International economics and politics impacting U. S. fossil fuel production
By S. Tom Bond
After beginning to rise in late January and February, the price of oil has begun to go down again. Statements made by the Saudis indicate they are aware of the coming end of the Age of Oil, and they intend to produce as much of it as possible before it looses its value. They have a tremendous advantage compared to the recent developments in extreme extraction-fracking, deep-sea drilling and Arctic drilling. Wells are already in place for their oil, and it only costs $20 a barrel to produce – prices which are well below the cost of extraction for the new methods.
Extreme extraction, including mountaintop removal, has been extremely successful – in attracting complaints, as its costs go far beyond what is put on the balance sheet. They include damaged aquifers, contaminated surface water, health effects, loss of surface property productivity and value, along with living handicaps for people in the neighborhood of extraction, and expense to local governments. As a result, lawsuits and scientific research are impacting extreme extraction techniques.
Global climate change due to burning hydrocarbons is accepted by 97 percent of scientists studying it, and most opposition is traced back to think tanks devoted to protecting carbon burning. The challengers are funded by the businesses they seek to protect.
Extraction is a mature process struggling to achieve marginal improvement, yet receives vast subsidies. Alternate energy, such as solar and wind power continue to make considerable advances, in particular solar technology. The University of Cambridge, UK, has recently announced a new process that will reduce the cost of solar-grade silicon by a factor of five. One of the biggest banks in the Middle East and the oil-rich Gulf countries says fossil fuels can no longer compete with solar technologies on price.
The international oil companies have major problems. The total extraction by the seven “majors” has declined by over 10 percent since 2009, even though they have raised their capital expenditure by 40-70 percent during that time. Their share of global production has fallen from 12.7 percent to 10.4 percent.
Intertwined with energy is the problem of the U. S dollar requirement for buying oil. After World War II, the U. S. dollar was tied to gold, and at the Bretton Woods Conference it was decided to make it the sole currency for international exchange. This made it necessary for countries to get U. S. dollars to pay for oil. When Richard Nixon was in office, the dollar was taken off the gold standard and allowed to float. At the present time, countries still have to buy oil in dollars, which acts as a wealth pump for the United States, since it can create new dollars, and no one else can.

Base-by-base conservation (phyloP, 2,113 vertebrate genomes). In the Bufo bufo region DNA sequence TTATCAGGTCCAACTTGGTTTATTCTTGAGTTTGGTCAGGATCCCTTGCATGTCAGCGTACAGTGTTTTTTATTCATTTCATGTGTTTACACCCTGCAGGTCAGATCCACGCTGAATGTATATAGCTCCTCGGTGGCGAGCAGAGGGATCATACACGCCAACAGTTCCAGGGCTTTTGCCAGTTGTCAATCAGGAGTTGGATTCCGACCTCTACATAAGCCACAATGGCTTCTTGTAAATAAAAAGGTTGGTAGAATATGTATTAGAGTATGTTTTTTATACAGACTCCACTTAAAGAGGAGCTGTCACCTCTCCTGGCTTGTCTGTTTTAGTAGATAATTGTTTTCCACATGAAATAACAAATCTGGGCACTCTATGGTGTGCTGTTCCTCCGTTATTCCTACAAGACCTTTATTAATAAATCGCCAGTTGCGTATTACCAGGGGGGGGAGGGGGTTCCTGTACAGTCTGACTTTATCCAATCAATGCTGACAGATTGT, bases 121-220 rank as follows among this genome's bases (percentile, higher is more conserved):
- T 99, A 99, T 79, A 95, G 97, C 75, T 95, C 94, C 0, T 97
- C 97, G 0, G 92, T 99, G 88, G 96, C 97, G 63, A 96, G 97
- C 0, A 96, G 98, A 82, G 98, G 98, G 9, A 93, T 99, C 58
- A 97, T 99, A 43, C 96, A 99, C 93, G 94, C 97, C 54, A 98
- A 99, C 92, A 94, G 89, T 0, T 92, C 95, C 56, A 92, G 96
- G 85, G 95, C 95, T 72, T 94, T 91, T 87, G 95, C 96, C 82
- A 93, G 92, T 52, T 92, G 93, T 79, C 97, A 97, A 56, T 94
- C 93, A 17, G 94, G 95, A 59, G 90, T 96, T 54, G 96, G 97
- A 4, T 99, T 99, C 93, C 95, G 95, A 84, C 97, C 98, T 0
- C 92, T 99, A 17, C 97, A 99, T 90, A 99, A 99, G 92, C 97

This is an increasingly sore spot for world trade in energy. Those who have tried to sell for other currencies make for a sad list: Saddam Hussein, who took Euros; Muammar Gaddafi, who wanted gold-backed currency; and, Iran is selling oil in its bourse for several different currencies.
Now Gulf Arabs are planning – along with China, Russia, Japan and France – to end dollar dealings for oil, moving instead to a basket of currencies including the Japanese yen and Chinese yuan, the euro, gold and a new, unified currency planned for nations in the Gulf Co-operation Council, including Saudi Arabia, Abu Dhabi, Kuwait and Qatar. Two great pipelines are planned from Russia to China for natural gas, with construction to begin soon. Both need the exchange. There is no need for the dollar there, certainly. What happens when the dollars come home? A new investment bank is being set up by the BRICS nations (Brazil, Russia, India, China, and South Africa) to compete with the World Bank.
Presently the U. S. is a great military power. It spends more money on its military than the next 14 countries combined, and the others don’t count for much. The U.S. has bases all over the world with brushfire wars going in half a dozen places. The population is exhausted by these continuous little wars, and the draft remains quite unpopular. Even drone pilots are having enough after one tour of duty. The VA hospitals are a mess.
Russia is now in the place where the United States was during the Cuban Missile Crisis. This time the U. S. has missiles within easy range of Russia, but both have an ample supply of atomic warheads to set the whole world on fire.
These are interesting times, indeed.
Tom Bond is a retired chemistry professor and a farmer in Lewis County, W.Va.
© Appalachian Preservation Project, LLC, 2015. The Appalachian Chronicle is a publication of the Appalachian Preservation Project. The Appalachian Preservation Project is a social enterprise committed to preserving and protecting Appalachia. If you wish to support our work, please consider becoming a member.
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